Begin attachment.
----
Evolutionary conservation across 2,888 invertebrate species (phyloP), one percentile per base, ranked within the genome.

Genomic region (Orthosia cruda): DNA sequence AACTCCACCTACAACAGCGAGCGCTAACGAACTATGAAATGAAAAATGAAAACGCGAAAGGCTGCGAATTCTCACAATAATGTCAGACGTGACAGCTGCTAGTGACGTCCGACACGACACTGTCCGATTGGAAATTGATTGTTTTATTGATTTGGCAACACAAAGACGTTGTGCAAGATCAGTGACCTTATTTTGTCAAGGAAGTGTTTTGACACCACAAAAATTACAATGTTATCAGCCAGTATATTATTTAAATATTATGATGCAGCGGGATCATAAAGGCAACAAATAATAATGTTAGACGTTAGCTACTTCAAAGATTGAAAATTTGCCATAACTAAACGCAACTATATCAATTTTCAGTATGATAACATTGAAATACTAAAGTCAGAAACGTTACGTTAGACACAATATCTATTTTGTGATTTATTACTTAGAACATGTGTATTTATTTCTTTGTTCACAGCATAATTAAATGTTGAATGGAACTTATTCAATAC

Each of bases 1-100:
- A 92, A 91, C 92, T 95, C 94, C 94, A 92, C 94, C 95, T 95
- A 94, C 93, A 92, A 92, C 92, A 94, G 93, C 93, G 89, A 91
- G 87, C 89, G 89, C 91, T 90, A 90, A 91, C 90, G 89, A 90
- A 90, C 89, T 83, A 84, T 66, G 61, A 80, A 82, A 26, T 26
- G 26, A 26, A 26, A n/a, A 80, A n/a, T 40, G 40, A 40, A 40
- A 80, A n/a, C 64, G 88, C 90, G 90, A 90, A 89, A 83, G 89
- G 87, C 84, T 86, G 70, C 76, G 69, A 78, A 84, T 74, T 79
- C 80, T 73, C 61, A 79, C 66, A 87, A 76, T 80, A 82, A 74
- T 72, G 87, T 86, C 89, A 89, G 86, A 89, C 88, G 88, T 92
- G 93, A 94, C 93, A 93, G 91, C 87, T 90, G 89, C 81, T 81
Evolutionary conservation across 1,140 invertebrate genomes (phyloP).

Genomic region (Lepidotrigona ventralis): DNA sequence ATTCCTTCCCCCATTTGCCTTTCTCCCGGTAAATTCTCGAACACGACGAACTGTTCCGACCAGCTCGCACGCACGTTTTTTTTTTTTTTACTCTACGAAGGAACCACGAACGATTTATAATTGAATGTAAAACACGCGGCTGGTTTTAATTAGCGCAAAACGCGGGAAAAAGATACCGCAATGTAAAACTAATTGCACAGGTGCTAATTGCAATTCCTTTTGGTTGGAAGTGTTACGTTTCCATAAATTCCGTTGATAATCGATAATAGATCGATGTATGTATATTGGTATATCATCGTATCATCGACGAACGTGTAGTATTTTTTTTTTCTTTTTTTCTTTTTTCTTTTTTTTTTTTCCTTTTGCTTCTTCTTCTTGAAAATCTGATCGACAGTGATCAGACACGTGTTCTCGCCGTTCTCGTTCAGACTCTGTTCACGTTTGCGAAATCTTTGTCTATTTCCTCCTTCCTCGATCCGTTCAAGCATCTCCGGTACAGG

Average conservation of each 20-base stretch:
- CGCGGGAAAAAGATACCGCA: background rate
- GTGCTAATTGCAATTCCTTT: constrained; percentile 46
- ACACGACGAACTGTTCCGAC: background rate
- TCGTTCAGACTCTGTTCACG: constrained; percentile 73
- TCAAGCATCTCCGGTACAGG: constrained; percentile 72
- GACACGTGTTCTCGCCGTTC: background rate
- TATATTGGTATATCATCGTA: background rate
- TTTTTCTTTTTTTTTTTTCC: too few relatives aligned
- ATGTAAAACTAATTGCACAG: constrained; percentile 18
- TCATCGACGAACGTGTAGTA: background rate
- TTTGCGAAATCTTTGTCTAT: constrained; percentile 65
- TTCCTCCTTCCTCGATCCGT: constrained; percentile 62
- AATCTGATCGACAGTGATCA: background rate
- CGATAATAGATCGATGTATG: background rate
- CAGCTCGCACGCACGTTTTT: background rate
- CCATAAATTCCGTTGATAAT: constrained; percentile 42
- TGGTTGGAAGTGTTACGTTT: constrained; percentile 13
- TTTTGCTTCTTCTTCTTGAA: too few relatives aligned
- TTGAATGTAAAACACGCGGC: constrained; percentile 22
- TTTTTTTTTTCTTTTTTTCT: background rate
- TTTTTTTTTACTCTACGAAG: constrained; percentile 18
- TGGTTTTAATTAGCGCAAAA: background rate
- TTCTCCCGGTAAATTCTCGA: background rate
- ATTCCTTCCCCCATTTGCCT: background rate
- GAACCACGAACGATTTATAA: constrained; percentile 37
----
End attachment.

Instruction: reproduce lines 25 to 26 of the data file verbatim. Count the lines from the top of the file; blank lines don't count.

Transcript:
- ATGTAAAACTAATTGCACAG: constrained; percentile 18
- TCATCGACGAACGTGTAGTA: background rate